09-02-202111-02-2021

Security daily (10-02-2021)

Mitigate data leakage through the use of AppStream 2.0 and end-to-end auditing

Customers want to use AWS services to operate on their most sensitive data, but they want to make sure that only the right people have access to that data. Even when the right people are accessing data, customers want to account for what actions those users took while accessing the data. In this post, we […] (AWS Security Blog)

Ex-government officials urge US to take action to avoid another SolarWinds-style hack

The U.S. government requires dramatic updates to its current approach toward cybersecurity if Americans want to avoid the kind of cyber-espionage campaigns that have recently rocked the national security establishment, a panel of security practitioners told Congress Wednesday.   During testimony in front of the House Homeland Security Committee, former top intelligence official Sue Gordon likened the state of data protection in the U.S. to the stock market crash of 1929, which triggered the Great Depression. The government responded to reckless behavior on Wall Street by creating oversight in the form of the U.S. Securities and Exchange Commission and requiring regular financial filings from publicly-listed companies. Recent events in cyberspace — such as an alleged Russian espionage campaign involving the federal contractor SolarWinds and a Feb. 5 hack at a Florida water treatment facility — are proof that the U.S. faces a similar moment of reckoning in 2021, Gordon said.  “We […] The post Ex-government officials urge US to take action to avoid another SolarWinds-style hack appeared first on CyberScoop. (CyberScoop)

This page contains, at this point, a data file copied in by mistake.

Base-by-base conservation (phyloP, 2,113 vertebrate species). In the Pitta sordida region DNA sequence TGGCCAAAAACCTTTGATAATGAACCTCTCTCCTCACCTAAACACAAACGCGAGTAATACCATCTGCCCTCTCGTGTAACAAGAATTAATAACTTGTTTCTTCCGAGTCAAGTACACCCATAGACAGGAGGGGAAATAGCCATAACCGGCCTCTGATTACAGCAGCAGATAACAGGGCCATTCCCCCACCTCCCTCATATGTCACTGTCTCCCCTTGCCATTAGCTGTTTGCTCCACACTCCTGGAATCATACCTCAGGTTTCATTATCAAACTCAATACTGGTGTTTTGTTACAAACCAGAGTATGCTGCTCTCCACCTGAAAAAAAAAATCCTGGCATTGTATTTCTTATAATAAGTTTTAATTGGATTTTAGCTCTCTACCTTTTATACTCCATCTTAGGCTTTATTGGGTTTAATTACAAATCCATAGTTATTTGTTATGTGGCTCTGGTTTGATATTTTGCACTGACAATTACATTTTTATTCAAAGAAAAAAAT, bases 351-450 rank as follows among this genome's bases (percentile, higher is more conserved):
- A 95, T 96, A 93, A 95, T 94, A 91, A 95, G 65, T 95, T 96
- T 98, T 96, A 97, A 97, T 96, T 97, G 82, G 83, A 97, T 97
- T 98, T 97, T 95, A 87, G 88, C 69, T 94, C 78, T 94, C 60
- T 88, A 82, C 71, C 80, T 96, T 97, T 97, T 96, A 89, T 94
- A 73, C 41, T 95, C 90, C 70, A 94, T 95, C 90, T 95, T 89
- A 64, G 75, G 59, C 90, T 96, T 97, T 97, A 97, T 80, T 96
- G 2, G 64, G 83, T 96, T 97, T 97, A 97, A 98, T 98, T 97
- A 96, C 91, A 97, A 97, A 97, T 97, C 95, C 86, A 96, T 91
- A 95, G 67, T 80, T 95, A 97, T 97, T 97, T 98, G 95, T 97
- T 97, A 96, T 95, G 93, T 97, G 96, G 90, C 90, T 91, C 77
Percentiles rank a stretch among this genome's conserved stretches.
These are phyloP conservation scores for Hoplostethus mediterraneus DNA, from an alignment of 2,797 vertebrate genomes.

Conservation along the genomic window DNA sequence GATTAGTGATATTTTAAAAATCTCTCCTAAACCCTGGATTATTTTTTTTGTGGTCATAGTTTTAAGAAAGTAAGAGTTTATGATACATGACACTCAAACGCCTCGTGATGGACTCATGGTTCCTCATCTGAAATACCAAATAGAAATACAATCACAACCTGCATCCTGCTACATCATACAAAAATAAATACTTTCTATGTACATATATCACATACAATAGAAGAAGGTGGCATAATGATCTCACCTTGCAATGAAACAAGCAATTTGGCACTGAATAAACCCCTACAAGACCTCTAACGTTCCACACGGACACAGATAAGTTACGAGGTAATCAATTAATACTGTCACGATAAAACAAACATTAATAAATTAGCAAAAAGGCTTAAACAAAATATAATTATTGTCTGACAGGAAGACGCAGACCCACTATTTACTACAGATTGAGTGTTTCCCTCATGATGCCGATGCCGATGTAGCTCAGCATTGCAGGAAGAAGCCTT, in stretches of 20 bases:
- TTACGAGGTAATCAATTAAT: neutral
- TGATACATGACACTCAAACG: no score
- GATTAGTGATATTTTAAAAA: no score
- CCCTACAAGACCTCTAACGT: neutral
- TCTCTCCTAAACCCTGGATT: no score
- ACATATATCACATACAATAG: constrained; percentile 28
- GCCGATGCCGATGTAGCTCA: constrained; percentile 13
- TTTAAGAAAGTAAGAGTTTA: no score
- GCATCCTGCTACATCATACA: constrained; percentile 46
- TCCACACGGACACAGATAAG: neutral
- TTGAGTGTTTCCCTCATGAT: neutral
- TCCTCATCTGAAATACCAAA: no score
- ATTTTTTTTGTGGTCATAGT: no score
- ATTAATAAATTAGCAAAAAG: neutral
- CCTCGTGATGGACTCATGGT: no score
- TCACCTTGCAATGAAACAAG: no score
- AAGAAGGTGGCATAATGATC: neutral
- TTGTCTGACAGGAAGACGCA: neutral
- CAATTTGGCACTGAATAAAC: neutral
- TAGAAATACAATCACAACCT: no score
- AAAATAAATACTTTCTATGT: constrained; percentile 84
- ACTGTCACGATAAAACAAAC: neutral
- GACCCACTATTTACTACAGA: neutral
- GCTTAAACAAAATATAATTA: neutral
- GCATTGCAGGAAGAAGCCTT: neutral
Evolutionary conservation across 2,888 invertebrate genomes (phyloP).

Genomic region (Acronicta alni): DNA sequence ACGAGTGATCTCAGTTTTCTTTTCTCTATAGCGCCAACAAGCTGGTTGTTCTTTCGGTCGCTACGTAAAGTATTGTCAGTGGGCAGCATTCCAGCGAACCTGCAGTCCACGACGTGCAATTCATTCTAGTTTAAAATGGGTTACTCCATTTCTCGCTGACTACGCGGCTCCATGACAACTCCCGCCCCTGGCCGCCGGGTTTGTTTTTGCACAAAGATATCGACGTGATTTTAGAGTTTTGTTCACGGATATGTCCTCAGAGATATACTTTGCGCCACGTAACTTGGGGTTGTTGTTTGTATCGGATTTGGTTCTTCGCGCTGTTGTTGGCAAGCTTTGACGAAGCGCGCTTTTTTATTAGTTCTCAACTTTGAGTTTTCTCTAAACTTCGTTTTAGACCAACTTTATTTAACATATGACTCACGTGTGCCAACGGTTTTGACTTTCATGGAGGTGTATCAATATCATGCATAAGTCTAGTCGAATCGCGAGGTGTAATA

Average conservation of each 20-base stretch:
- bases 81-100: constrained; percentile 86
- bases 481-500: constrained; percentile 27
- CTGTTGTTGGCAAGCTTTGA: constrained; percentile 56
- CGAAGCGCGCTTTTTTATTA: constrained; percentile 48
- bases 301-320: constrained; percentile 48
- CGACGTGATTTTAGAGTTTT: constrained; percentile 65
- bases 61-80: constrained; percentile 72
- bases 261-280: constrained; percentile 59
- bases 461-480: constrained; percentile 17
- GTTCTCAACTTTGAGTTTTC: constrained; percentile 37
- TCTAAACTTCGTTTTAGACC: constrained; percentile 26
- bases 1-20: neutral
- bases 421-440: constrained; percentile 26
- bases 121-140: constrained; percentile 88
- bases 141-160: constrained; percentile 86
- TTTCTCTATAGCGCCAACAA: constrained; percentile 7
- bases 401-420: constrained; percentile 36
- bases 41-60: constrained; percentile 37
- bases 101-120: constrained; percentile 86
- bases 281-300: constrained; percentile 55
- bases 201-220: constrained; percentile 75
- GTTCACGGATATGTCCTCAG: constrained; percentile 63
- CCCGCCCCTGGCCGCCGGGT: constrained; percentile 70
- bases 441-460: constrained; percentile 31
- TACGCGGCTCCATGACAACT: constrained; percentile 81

Federal election agency adopts updated voting security standards. Not everyone is happy.

The Election Assistance Commission on Wednesday voted to adopt the first comprehensive update to its voting system security guidelines in more than 15 years, concluding a lengthy process that ended with a mixed reception from some election security experts. The security community largely greeted the update as a security upgrade to standards that most states rely upon at least partially for their own equipment testing and certification. A significant number of academics, activists and even some in Congress, though, voiced displeasure in particular for how the so-called Voluntary Voting System Guidelines 2.0 would handle wireless connections on voting systems. The update stands to shape the next generation of voting systems that election vendors produce for use around the country during a period of sinking trust in the electoral process. Regardless, the more than five-year drafting process and resulting EAC vote won’t immediately transform election security because states, equipment manufacturers and […] The post Federal election agency adopts updated voting security standards. Not everyone is happy. appeared first on CyberScoop. (CyberScoop)

Florida hack highlights security shortages in US water sector